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Suncor Energy’s Commerce City refinery is one of a handful of Colorado businesses targeted by special environmental legislation of toxic emissions. Three of the companies -- Goodrich Carbon, Sinclair and Phillips 66 -- have edited their emissions reports to get out of the rules. (Andy Colwell, Special to The Colorado Sun)

A coalition of neighbors, activists and state legislators on Wednesday unveiled a bill creating real-time air monitoring at the fence lines of major toxic polluters and a new network of dispersed community sensors, putting allies on notice they expect tangible results this year from the environmental justice movement. 

The soon-to-be-introduced bill would require the Air Pollution Control Division of the state health department to set up toxic air monitors at the property lines of Suncor and two other industries, along with dispersed community monitors at places like schools and community centers, and charging the pollution emitters for the cost. 

Backers say the state has let polluters get away with toxic emissions and opaque reporting for decades, while health studies prove high rates of asthma, lung disease, heart disease and other pollution-related illnesses in neighboring communities. They point out those communities are often populated with Hispanic, indigenous and other people of color, earning lower incomes that prevent them from moving. 

“Our communities are often seen and used as sacrifice zones” by these large industrial polluters and the cities that permit them, said Jamie Valdez, a longtime Pueblo resident and activist. He spoke to the news conference from his cell phone camera showing his neighborhood and an aerospace plant, interstate and school in the background. 

“We’re tired of it,” Valdez said, mentioning he had childhood asthma and now watches his kids and grandkids suffer from similar breathing issues. “We’re tired of seeing our children struggle to get their next breath.” 

Lucy Molina, who described herself as a mom and north Denver neighbor to the Commerce City Suncor refinery, mentioned a notorious rainfall of a white, ashy substance from Suncor and said the independent monitors are the least the state can do. 

“Something like this would have been really useful in December 2019, when the sky was falling on us, and we were offered a car wash,” Molina said. 

Bill sponsors said that by targeting high historic emitters of benzene, hydrogen cyanide and hydrogen sulfide, the fenceline monitors will cover four facilities: Suncor; the Phillips 66 Terminal in Commerce City; the Sinclair Terminal in Henderson, and Goodrich Carbon in Pueblo. 

Suncor, which in part processes oil from Canadian tar sands and supplies fuel to metro gas stations and DIA, pointed to its announcement last week that neighbors could sign up for an alert system it would activate when non-emergency levels of emissions were visible in the neighborhood. 

“As a provider of the energy that we all need and use in our daily lives, Suncor’s operations do generate emissions and we are committed to making the changes necessary to improve the refinery’s environmental performance and rebuild trust,” a statement from Suncor spokeswoman Mita Adesanya said. On the potential bill for additional monitoring, Suncor said: “Our goal is to have open and factual discussions to find the right legislative solutions, and we welcome the opportunity to have a seat at the table to be part of this process.”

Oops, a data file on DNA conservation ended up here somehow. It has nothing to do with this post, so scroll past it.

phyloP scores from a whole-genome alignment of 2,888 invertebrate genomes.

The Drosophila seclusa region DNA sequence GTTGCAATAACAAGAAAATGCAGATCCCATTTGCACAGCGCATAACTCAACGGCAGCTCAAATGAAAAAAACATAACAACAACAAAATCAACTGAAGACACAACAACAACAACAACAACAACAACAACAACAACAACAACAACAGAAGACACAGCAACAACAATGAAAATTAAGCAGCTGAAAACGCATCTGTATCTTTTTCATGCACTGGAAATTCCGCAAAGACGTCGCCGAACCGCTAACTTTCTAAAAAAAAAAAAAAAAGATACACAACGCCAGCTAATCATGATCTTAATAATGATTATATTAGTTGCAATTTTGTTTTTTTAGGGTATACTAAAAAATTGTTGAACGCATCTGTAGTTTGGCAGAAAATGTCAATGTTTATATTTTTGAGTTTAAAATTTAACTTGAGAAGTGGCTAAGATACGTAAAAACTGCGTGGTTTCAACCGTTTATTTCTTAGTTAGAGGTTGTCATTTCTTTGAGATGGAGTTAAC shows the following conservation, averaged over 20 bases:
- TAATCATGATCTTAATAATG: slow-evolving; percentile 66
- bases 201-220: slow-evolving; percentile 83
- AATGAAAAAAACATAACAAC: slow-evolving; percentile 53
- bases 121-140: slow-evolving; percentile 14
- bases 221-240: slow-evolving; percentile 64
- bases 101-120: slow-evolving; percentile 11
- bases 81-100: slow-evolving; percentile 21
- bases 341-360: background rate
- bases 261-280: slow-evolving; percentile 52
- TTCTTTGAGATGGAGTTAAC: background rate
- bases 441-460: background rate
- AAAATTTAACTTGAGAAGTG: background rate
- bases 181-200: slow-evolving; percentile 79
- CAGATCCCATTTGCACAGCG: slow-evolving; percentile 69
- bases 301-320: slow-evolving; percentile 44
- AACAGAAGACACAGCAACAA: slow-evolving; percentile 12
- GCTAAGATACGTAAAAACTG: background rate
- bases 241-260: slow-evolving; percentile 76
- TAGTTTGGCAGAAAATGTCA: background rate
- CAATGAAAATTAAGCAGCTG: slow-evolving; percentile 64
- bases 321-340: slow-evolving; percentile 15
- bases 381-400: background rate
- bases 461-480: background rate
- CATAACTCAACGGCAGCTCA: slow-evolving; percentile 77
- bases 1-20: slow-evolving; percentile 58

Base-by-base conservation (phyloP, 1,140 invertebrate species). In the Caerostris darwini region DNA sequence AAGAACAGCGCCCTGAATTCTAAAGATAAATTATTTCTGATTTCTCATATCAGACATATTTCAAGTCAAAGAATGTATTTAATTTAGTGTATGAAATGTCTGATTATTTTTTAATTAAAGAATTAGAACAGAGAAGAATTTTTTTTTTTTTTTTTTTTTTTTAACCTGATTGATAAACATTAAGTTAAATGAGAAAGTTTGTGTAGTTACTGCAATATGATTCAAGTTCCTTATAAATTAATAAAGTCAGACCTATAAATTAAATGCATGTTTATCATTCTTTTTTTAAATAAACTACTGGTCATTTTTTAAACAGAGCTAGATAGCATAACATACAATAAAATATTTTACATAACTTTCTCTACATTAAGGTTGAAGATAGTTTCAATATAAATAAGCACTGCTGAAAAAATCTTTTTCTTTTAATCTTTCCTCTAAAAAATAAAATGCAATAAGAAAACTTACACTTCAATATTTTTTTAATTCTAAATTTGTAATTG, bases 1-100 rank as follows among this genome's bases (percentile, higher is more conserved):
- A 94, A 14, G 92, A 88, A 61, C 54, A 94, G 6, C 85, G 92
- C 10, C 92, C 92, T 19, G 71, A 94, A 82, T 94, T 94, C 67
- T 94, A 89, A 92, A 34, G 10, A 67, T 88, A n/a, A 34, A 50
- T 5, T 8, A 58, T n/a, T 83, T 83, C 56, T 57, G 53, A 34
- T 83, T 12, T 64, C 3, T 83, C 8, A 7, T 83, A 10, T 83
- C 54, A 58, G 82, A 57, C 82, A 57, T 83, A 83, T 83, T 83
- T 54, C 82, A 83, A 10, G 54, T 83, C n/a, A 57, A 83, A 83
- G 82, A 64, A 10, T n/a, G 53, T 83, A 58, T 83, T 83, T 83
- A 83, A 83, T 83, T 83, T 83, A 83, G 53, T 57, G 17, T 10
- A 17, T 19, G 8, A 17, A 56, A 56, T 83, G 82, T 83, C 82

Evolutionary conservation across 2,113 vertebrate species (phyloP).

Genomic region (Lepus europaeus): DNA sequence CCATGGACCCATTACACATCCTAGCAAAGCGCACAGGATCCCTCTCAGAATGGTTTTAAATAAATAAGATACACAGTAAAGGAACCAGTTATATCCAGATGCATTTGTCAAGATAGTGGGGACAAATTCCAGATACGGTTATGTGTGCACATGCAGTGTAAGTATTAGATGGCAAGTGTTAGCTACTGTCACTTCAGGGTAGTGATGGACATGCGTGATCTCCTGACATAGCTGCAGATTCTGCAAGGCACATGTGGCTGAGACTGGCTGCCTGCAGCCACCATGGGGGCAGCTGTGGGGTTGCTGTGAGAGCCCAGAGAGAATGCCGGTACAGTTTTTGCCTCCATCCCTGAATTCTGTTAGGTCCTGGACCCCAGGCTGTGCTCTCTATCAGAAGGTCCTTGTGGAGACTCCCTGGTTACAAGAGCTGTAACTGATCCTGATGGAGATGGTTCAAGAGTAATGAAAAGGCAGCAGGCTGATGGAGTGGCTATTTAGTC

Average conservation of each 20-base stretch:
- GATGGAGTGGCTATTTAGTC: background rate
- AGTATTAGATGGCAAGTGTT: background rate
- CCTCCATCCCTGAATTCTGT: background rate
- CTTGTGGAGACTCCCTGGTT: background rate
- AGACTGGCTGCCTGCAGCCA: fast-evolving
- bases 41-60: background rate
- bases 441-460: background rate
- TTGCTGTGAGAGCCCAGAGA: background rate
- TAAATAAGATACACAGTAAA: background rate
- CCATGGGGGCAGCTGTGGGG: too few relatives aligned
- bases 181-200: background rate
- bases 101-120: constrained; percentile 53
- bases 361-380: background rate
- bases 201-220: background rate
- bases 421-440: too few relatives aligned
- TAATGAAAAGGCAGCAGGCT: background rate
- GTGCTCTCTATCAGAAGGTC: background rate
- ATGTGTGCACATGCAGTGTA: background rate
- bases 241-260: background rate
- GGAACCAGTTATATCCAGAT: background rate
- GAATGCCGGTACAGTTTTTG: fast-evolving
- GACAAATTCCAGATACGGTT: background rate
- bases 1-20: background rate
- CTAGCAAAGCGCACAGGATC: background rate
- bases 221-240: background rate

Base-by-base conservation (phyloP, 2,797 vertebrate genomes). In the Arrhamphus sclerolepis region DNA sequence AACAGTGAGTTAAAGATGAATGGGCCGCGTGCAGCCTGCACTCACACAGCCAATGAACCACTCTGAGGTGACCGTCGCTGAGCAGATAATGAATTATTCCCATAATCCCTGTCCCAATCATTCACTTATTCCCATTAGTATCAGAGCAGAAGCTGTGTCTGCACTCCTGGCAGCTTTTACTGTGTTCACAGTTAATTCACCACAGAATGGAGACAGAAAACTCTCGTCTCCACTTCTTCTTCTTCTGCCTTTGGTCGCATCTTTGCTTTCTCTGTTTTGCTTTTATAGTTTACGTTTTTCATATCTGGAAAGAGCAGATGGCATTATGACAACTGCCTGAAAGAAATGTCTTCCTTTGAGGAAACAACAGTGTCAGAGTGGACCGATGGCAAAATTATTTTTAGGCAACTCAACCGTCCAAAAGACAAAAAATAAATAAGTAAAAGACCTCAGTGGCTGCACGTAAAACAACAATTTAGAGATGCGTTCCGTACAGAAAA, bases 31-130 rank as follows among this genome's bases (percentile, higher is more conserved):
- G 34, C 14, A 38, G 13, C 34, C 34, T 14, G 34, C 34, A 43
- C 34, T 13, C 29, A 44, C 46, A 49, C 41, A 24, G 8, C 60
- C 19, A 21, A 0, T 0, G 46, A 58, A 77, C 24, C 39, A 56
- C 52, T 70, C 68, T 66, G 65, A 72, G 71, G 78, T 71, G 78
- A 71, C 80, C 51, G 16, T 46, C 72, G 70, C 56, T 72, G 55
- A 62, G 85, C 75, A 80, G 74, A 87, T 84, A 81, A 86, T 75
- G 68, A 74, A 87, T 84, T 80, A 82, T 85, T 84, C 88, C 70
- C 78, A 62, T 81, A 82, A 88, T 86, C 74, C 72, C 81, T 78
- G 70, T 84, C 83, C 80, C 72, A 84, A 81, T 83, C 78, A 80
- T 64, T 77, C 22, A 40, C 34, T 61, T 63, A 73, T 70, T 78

This year’s bill sponsors wanted to include the fence line and community monitoring in last year’s approved legislation that required the reverse-911 system, but budget and time limits caused by the pandemic forced them to take it off the table. They said they are determined to get the full slate of community-oriented laws this time. 

State leaders must prove they truly care about communities of color who are proud of their neighborhoods but demand healthy change, said proposed co-sponsor Rep. Adrienne Benavidez, D-Commerce City. “Often they are overlooked and it often feels OK to do these things in our communities. We’re here to say it’s not OK. Our constituents deserve better,” she said. 

Rep. Alex Valdez, a Democrat who represents the Globeville-Elyria-Swansea neighborhoods of north Denver, said outsiders often to mention their ZIP code is the most polluted in the United States. “We kept hearing arguments last year, about the cost of addressing this,” he said. “I wasn’t put here to place a value on human life. People deserve clean air, clean water and an environment that doesn’t kill them.” 

The sponsors said they did not yet have a fiscal note back from legislative analysts on how much the program would cost. They said they favor the Colorado Department of Health and Environment recovering any new monitoring costs from the polluters themselves. 

Data on the levels of toxic chemicals would be available to researchers and to the public, likely in some kind of internet interface, backers said. They cited California as a state that already has such monitoring in place and available to anyone who is interested. 

Suncor is the target of a multi-pronged pressure campaign this year, after years of turbulent relations with surrounding neighbors and increasing scrutiny from regulators. 

The refinery is in the middle of a permit renewal process with the state, and activists want the state to create stricter monitoring, establish new limits on emissions of both local toxins and greenhouse gases, and impose tougher enforcement after toxic releases.

UPDATED: This story was updated March 3, 2021, at 7:50 pm, to include comment from Suncor Energy.

Michael Booth is a Colorado Sun reporter covering health, health policy and the environment. Email: Twitter: @MBoothDenver